Friday, March 10, 2017

Basket Case: How Do You Secure Your Wicker?

It's a sure sign that spring is on its way and the new bike-buying season has begun, when people start to email me about baskets! Specifically, over the past weeks I've had a few questions about the best method to attach a basket to an upright transport bicycle: Does the basket require a front rack? Some other form of support? Or are the buckle straps that often come with baskets sufficient to hold them up?

And as is often the case, my answer is: 'It depends!' Because really, so much in cycling is context-specific. Speaking broadly, a bicycle will always handle better when a front load is tightly secured and well-supported. And the more performance-oriented a bicycle is, the more important this becomes. So, for instance, on a touring bike on which you ride many miles over mountain passes, do quick winding descents on, lean into corners at speed, etc., absolutely: a front rack is ideal. But is it necessary for the bicycle you will be riding <5 miles to work and back? Allow me to make the bold suggestion, that probably not!

At the same time, I find that the leather (or similar) straps which come with many baskets are suboptimal. First, because no matter how tightly I pull them, the basket will slide side to side, as well as bounce over bumps or potholes. But also because the metal buckles tend to clank against the handlebars and this irritates me to no end!

So in leu of either the front rack or the straps method, I opt for the high-tech and lightweight solution of using cable ties (aka 'zip ties'). Two around the handlebars, and - crucially - one around the headtube, pulled tightly, does the job splendidly. The basket does not bounce or slide, and remains stable even when heavily laden.

Importantly, you want to use thick, industrial strength cable ties for this job, not whispy household-use ones! The latter will easily snap under a weight load; the former are practically unbreakable. You should be able to find them in a hardware shop, commonly in a choice of black or white - and, if you're lucky, sometimes even green.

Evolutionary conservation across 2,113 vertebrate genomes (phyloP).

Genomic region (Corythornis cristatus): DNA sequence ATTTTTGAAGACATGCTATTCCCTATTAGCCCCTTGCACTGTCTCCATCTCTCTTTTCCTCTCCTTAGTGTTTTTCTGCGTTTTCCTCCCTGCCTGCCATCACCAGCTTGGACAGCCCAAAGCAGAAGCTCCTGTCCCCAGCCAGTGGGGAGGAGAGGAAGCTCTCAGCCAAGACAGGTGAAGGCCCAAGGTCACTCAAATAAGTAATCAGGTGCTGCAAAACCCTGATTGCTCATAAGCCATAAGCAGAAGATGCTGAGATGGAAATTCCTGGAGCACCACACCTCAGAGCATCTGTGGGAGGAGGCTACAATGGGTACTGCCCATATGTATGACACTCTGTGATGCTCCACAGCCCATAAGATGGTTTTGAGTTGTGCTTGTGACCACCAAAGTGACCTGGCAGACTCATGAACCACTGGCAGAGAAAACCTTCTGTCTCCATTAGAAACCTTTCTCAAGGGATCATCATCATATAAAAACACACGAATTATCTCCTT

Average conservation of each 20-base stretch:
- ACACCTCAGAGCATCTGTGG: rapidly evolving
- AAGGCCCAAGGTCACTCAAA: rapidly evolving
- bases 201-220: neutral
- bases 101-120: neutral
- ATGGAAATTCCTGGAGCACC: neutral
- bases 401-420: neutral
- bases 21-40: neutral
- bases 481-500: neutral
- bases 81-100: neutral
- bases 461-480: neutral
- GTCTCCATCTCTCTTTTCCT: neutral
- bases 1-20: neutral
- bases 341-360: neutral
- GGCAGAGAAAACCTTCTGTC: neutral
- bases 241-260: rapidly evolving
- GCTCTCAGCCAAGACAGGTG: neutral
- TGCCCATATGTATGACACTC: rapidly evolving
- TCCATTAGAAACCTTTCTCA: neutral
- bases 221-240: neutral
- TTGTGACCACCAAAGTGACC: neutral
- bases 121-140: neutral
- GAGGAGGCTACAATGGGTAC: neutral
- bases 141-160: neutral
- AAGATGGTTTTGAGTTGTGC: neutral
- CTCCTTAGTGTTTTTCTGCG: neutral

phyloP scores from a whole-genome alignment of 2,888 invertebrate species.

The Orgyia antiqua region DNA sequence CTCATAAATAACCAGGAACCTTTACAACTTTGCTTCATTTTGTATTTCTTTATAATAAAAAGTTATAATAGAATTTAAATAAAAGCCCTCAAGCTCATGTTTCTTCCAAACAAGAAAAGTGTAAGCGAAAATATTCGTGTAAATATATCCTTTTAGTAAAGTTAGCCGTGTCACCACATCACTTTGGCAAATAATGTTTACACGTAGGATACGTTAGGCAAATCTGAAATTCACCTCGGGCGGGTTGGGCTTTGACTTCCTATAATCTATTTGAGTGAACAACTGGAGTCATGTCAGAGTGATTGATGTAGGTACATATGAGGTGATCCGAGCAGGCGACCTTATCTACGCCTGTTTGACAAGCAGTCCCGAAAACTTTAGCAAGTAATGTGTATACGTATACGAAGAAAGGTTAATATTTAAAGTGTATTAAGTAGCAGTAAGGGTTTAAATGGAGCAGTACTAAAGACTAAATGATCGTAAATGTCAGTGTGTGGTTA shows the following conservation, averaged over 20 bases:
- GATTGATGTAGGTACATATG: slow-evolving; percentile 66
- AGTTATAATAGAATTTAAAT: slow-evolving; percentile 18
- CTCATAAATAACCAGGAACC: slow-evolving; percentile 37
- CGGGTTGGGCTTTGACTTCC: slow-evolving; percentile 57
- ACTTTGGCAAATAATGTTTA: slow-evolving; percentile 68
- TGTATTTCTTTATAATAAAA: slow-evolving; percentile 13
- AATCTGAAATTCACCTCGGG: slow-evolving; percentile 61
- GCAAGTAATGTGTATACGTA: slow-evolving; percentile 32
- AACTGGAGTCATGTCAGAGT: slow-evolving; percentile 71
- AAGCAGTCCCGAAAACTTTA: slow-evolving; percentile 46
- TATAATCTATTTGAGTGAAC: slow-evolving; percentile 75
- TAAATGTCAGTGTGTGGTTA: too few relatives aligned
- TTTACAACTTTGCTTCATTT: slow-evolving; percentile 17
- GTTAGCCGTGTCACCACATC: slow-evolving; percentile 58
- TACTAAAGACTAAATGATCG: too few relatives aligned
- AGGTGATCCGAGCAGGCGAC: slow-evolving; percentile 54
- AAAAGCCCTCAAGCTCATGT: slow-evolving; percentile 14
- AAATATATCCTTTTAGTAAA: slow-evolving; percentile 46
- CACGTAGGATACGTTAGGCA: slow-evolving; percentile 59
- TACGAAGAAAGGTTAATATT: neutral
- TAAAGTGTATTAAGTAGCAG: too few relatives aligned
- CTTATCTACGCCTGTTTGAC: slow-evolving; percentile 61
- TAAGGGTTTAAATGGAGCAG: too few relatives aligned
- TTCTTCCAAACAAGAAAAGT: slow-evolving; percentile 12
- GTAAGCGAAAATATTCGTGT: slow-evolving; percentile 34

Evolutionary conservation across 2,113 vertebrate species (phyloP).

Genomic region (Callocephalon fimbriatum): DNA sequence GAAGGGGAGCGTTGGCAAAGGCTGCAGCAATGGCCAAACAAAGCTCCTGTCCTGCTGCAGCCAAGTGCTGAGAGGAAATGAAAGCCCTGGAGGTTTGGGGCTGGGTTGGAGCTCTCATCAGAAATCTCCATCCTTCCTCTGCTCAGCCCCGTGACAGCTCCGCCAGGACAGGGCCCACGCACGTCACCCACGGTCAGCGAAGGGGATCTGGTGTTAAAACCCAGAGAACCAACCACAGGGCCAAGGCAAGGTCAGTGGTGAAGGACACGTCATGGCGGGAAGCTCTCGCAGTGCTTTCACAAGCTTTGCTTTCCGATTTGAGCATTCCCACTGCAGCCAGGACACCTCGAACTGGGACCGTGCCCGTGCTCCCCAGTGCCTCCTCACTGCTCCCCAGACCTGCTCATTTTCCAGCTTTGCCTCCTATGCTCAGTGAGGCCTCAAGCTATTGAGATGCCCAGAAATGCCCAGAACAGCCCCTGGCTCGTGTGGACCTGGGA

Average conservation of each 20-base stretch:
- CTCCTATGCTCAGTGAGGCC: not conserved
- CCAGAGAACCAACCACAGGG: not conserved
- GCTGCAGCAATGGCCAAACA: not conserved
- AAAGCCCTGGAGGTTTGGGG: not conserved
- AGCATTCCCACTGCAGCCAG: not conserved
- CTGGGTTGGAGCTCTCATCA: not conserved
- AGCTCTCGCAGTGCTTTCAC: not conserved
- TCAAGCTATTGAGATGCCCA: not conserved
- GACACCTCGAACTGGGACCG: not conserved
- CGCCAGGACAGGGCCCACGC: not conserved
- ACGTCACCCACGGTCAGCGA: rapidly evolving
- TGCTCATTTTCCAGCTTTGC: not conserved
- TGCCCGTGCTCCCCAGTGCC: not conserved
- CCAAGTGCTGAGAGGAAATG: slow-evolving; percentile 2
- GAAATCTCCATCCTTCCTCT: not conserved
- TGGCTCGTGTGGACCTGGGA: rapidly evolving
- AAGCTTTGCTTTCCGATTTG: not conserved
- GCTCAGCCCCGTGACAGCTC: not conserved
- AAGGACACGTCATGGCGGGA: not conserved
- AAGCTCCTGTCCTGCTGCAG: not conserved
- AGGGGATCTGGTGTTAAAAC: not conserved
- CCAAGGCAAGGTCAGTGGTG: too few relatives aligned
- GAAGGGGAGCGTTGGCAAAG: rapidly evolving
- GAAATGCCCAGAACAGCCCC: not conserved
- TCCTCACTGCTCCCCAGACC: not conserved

While of course not as attractive as leather straps, the cable ties, once in place, are actually quite subtle. And if you long for a quainter look, you can always twine them!

The best feature of the ties, is the level of adjustment they allow. Just thread them anywhere through the basket's wicker or wiring, and pull as tightly as you like for a secure, stable fit. And if your container is made of more solid stuff (i.e. wine crate), you can cut, or drill, 4 holes.

It's a pretty effective way to avoid a front rack or other hardware. And on a bicycle used for unaggressive transport cycling, I find that it does the job nicely.


  1. I understand that cable ties are made from nylon, btw, and can be dyed.

  2. Aren't zip ties great?! I used to fret about how to attach things to my bike and would browse hardware store drawers looking for the perfect arrangement of bracket, bolts, and nuts. Once attached they would usually rattle their way loose or rust or just disappear. Not so with zip ties. Baskets were another issue, however, with regard to securing the contents within the basket. It was constantly frustrating and mine only lasted a couple weeks before I cut the ties!

  3. Beware of putting the tie around brake cables...Avoid if possible.

  4. Back in the halcyon days of running a bike shop these were popular

  5. Hi,
    a basket like this is definitely not for someone who cherishes their bike's paint job :).
    What I'd advise is adding a front rack e.g. Basil or a 30cm Steco, and attaching the basket to it with zip ties.